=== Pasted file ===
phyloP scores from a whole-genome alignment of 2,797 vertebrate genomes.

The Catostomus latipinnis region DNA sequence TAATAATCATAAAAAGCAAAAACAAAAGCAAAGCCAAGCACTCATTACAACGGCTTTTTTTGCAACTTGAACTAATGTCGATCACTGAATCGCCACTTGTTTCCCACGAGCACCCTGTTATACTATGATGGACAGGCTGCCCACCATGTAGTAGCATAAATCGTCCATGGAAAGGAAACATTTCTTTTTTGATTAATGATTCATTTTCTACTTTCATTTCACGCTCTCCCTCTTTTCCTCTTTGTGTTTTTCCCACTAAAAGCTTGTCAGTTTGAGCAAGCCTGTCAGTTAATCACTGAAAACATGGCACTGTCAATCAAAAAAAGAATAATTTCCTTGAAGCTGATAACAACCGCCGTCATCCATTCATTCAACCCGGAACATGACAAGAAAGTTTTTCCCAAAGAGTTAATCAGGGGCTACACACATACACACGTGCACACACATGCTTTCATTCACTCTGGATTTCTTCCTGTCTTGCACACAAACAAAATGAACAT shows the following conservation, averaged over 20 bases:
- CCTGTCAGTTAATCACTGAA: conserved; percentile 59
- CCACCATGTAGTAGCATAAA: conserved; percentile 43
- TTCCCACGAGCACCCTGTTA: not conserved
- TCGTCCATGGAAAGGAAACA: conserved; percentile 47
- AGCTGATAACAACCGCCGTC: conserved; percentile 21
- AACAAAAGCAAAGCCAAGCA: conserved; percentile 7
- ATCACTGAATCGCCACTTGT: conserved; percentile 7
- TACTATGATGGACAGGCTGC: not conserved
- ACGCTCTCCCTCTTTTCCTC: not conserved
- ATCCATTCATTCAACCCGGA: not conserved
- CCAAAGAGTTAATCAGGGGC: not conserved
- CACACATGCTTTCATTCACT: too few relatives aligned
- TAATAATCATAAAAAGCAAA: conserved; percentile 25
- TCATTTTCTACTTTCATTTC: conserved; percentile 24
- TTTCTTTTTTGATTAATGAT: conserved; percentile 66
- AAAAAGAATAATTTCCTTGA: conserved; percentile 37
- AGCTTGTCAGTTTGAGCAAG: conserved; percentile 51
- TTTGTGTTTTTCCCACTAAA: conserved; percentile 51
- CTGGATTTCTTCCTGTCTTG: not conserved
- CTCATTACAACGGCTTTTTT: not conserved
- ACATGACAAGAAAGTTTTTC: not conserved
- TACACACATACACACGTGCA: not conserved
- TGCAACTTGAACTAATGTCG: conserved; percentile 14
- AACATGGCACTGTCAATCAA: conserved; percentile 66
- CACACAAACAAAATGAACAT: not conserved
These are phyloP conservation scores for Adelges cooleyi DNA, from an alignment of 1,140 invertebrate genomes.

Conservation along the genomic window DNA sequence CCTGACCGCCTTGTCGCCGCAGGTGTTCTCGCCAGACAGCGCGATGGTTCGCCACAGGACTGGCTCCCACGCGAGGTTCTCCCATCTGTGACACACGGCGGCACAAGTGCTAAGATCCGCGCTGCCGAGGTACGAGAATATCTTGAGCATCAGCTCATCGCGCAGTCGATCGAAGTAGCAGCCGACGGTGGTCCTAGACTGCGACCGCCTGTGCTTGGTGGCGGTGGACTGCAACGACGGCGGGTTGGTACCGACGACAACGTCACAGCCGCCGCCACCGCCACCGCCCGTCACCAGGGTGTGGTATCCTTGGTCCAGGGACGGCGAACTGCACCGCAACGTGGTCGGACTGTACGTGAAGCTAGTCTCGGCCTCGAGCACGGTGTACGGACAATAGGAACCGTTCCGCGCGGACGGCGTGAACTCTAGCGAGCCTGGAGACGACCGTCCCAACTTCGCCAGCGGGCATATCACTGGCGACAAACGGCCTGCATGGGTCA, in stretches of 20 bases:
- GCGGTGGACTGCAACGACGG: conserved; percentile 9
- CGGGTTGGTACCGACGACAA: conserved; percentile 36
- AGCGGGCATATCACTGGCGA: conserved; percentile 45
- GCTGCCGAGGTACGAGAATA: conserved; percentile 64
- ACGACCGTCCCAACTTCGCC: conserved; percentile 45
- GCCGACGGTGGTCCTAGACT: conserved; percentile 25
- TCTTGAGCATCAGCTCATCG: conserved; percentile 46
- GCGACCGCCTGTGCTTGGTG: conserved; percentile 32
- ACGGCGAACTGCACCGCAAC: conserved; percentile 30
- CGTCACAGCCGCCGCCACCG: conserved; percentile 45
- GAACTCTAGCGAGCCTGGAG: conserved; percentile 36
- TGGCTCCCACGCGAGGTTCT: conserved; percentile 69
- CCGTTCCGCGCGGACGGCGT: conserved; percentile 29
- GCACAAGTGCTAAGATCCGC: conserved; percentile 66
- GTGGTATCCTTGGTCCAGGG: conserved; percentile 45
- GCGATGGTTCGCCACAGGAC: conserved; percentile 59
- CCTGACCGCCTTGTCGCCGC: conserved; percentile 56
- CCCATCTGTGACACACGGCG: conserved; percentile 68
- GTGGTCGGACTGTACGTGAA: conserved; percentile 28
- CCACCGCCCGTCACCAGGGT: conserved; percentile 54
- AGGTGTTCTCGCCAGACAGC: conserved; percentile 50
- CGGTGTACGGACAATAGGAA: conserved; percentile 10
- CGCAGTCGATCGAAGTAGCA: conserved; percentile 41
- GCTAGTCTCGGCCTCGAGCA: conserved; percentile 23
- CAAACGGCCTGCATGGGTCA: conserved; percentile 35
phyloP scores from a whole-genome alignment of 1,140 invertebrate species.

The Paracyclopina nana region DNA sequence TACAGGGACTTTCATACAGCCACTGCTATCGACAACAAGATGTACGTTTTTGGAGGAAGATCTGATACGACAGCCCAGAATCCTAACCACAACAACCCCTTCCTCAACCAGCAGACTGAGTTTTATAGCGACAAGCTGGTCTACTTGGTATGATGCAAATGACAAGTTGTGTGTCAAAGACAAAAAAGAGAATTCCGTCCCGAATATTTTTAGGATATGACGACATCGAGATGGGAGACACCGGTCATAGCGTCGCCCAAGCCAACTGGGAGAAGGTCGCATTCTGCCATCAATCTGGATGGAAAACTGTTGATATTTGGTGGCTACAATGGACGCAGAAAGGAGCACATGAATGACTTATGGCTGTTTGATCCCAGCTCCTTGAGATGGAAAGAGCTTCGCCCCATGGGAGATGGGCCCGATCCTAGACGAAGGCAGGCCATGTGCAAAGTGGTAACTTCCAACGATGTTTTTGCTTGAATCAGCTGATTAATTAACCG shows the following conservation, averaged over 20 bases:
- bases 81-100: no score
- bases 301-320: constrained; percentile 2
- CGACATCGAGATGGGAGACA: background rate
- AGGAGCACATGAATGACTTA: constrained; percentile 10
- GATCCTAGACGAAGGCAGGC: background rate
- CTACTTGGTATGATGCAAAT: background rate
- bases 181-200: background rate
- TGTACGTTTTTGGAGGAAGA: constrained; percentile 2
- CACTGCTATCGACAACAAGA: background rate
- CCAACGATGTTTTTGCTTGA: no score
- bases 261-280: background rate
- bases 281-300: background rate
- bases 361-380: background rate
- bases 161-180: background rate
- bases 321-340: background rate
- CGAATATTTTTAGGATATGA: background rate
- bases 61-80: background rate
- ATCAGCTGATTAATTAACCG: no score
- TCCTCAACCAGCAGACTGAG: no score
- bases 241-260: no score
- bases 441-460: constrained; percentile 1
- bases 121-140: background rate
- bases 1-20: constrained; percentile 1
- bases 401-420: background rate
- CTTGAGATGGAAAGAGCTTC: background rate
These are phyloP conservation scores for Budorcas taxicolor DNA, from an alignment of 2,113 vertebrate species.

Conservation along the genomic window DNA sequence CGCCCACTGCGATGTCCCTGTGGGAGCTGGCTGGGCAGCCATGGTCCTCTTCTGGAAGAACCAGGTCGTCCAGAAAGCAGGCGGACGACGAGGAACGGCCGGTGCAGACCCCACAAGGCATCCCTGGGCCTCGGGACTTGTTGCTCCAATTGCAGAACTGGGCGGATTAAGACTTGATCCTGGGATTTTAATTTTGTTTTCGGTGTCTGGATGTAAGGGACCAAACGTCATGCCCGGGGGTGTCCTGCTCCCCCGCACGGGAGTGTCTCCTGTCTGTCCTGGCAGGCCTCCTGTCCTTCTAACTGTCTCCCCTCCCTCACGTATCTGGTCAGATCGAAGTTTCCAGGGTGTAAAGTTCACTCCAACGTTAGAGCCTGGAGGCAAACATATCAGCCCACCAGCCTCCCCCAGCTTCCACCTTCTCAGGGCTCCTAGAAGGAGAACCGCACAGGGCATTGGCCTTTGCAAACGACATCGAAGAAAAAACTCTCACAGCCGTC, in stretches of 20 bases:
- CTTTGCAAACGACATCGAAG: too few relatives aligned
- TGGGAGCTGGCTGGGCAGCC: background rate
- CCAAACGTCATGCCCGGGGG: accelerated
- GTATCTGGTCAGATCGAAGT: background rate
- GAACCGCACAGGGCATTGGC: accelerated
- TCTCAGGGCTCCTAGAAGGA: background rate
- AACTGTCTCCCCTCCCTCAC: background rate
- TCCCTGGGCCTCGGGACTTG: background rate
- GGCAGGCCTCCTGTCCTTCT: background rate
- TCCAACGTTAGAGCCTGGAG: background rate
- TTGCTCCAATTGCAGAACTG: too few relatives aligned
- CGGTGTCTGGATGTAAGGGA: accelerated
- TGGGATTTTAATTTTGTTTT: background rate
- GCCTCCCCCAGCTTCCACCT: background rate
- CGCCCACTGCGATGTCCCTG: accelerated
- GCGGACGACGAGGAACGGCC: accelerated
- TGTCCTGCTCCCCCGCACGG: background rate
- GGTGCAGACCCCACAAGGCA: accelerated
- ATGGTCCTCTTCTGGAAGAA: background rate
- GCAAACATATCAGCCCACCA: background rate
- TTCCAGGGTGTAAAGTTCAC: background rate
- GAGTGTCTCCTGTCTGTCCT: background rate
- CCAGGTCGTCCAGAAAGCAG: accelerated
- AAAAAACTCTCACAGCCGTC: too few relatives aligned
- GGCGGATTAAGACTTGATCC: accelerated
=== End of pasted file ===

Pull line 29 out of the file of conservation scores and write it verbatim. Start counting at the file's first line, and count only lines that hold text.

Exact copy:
Conservation along the genomic window DNA sequence CCTGACCGCCTTGTCGCCGCAGGTGTTCTCGCCAGACAGCGCGATGGTTCGCCACAGGACTGGCTCCCACGCGAGGTTCTCCCATCTGTGACACACGGCGGCACAAGTGCTAAGATCCGCGCTGCCGAGGTACGAGAATATCTTGAGCATCAGCTCATCGCGCAGTCGATCGAAGTAGCAGCCGACGGTGGTCCTAGACTGCGACCGCCTGTGCTTGGTGGCGGTGGACTGCAACGACGGCGGGTTGGTACCGACGACAACGTCACAGCCGCCGCCACCGCCACCGCCCGTCACCAGGGTGTGGTATCCTTGGTCCAGGGACGGCGAACTGCACCGCAACGTGGTCGGACTGTACGTGAAGCTAGTCTCGGCCTCGAGCACGGTGTACGGACAATAGGAACCGTTCCGCGCGGACGGCGTGAACTCTAGCGAGCCTGGAGACGACCGTCCCAACTTCGCCAGCGGGCATATCACTGGCGACAAACGGCCTGCATGGGTCA, in stretches of 20 bases: